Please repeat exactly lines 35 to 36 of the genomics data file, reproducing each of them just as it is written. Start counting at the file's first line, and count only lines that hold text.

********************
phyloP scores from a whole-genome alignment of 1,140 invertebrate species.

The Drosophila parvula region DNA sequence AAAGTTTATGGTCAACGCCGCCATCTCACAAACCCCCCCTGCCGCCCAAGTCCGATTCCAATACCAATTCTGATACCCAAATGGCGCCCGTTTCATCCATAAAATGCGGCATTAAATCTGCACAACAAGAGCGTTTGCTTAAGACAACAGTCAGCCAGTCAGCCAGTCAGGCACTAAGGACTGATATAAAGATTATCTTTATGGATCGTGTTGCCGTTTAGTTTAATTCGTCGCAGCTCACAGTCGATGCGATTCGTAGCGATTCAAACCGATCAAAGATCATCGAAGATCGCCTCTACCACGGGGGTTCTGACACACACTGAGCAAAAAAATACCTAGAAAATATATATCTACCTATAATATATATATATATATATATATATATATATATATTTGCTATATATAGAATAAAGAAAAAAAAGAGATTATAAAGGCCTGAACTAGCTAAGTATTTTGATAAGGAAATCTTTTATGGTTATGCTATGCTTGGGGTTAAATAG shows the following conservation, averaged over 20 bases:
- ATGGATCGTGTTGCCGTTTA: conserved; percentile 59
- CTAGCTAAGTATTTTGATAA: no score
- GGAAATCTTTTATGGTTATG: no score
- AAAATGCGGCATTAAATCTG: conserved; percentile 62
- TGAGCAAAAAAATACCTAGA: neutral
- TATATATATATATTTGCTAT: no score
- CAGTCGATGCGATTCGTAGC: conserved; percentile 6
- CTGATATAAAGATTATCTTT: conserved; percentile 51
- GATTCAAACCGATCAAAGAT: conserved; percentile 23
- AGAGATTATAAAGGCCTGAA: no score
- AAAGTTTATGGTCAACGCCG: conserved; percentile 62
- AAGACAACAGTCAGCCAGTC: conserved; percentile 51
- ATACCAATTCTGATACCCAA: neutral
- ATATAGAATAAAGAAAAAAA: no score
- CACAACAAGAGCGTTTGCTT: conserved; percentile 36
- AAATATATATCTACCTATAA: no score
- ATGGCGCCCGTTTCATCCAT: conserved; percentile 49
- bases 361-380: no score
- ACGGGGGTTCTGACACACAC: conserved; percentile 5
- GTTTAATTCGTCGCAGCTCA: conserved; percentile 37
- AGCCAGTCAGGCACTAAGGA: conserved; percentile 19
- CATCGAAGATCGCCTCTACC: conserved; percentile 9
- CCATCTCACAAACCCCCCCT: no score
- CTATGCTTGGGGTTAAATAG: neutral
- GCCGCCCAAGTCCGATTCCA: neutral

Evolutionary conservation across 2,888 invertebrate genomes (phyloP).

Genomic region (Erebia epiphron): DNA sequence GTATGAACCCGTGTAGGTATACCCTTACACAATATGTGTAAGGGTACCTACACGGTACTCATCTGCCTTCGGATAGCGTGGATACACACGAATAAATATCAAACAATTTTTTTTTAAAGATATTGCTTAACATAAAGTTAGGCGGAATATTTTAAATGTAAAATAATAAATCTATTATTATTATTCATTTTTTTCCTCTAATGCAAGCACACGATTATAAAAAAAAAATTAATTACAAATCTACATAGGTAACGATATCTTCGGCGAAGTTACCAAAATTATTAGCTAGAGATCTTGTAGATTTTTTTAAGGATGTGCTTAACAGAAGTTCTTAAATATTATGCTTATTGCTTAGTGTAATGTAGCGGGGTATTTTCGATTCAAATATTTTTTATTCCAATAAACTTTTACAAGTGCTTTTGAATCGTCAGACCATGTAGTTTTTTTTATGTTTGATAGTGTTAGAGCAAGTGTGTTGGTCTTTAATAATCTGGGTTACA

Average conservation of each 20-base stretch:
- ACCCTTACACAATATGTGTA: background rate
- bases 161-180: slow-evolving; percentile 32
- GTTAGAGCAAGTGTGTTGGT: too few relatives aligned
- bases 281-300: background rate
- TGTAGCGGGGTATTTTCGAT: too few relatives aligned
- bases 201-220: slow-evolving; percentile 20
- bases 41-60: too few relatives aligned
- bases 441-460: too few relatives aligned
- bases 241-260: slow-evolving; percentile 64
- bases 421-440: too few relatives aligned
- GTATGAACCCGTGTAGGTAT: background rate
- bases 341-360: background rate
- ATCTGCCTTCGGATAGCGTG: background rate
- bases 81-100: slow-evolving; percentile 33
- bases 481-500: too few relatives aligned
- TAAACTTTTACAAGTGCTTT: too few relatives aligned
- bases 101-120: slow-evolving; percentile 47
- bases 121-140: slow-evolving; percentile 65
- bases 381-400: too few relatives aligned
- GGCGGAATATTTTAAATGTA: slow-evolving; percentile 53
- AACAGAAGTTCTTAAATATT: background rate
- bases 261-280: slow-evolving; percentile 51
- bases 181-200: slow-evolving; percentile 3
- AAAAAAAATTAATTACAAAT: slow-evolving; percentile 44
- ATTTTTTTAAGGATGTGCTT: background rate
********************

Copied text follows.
- TGTAGCGGGGTATTTTCGAT: too few relatives aligned
- bases 201-220: slow-evolving; percentile 20